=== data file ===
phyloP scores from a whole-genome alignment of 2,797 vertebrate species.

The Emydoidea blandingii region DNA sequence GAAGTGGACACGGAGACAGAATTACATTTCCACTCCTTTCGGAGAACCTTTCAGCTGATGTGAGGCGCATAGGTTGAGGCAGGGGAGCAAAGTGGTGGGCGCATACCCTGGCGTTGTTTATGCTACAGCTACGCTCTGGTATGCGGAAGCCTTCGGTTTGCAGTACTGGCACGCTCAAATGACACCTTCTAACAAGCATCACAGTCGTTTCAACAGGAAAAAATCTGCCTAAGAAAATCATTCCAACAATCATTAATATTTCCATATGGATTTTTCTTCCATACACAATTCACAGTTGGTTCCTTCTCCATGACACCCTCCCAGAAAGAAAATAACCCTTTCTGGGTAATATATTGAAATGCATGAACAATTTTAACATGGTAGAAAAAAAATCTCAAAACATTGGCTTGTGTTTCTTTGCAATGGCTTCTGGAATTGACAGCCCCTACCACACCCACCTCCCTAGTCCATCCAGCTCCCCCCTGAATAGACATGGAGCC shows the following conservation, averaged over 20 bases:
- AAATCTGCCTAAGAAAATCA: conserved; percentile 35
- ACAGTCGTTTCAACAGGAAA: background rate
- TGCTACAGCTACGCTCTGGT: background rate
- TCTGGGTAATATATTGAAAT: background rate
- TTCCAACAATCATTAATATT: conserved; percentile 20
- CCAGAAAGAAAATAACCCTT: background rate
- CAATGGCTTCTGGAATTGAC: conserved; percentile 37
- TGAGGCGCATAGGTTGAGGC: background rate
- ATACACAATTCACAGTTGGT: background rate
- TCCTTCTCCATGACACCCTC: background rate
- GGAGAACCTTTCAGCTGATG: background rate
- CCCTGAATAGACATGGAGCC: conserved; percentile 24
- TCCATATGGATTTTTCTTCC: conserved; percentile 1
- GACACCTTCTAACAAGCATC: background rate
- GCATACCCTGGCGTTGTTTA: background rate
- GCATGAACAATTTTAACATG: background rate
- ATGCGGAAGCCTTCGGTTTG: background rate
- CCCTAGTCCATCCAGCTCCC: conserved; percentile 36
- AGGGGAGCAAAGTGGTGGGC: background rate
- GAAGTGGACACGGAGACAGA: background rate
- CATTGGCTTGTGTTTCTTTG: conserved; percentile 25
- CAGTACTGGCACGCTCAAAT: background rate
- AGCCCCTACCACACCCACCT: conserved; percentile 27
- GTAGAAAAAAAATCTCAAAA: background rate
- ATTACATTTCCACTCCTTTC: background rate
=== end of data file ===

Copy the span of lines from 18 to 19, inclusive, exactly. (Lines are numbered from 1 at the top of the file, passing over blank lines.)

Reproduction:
- GCATGAACAATTTTAACATG: background rate
- ATGCGGAAGCCTTCGGTTTG: background rate